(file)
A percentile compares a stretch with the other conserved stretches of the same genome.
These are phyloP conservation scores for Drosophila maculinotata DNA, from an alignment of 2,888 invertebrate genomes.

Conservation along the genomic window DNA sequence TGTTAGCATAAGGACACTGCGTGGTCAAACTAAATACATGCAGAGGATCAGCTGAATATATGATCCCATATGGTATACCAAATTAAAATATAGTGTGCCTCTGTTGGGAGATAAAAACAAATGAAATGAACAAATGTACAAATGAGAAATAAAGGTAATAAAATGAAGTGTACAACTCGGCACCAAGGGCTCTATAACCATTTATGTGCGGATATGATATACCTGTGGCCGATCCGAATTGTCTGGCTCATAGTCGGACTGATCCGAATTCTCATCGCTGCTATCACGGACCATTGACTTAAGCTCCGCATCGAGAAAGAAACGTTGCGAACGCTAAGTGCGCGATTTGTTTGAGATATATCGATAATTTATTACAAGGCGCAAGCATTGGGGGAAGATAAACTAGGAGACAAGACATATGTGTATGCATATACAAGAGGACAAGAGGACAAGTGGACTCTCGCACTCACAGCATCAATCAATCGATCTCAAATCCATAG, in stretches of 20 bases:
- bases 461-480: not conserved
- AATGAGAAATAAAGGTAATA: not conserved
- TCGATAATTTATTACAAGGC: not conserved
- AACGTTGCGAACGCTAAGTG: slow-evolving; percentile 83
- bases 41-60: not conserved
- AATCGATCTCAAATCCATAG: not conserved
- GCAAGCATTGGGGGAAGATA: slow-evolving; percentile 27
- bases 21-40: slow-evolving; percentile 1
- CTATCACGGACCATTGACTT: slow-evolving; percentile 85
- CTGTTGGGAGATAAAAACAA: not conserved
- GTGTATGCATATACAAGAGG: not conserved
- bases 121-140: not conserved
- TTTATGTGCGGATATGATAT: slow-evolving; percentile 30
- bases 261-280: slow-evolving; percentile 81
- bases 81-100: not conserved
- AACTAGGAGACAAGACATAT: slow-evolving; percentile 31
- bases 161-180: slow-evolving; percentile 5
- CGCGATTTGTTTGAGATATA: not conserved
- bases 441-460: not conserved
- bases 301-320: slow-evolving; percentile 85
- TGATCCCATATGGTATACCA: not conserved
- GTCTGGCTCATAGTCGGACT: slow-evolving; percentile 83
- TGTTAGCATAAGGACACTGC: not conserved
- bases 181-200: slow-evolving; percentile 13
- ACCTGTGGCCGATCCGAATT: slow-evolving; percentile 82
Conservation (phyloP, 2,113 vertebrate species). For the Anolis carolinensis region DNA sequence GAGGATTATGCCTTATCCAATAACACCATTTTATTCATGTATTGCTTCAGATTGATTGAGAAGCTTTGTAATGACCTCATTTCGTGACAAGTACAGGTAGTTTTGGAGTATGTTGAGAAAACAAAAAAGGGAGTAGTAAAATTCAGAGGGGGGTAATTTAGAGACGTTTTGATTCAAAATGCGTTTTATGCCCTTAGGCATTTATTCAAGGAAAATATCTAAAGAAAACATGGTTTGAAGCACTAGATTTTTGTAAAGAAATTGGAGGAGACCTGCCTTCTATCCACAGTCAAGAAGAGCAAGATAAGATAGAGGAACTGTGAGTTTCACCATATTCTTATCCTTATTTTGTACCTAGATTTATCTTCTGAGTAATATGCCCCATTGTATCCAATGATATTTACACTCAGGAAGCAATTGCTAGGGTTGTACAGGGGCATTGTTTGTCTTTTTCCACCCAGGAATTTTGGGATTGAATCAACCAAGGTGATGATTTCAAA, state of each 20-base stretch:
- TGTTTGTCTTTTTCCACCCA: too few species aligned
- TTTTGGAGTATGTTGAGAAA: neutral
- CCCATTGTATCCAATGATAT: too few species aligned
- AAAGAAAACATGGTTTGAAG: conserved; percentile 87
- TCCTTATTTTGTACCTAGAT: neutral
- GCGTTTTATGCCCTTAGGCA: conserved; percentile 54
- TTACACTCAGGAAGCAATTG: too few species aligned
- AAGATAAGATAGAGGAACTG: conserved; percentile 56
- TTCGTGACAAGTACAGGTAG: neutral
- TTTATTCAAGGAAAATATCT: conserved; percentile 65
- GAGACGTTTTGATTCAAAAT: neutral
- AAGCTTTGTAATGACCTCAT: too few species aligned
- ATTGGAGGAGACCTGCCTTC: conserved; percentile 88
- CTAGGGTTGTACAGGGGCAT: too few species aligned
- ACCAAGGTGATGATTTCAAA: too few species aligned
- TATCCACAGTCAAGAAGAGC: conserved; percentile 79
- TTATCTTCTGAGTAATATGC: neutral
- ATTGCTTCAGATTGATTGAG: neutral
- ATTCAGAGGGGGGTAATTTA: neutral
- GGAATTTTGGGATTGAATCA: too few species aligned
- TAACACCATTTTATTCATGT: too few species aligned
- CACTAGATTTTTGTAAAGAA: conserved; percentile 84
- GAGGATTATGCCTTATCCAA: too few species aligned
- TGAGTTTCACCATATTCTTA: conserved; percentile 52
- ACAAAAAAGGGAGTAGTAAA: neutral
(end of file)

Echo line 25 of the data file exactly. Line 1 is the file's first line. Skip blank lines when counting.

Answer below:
- GTCTGGCTCATAGTCGGACT: slow-evolving; percentile 83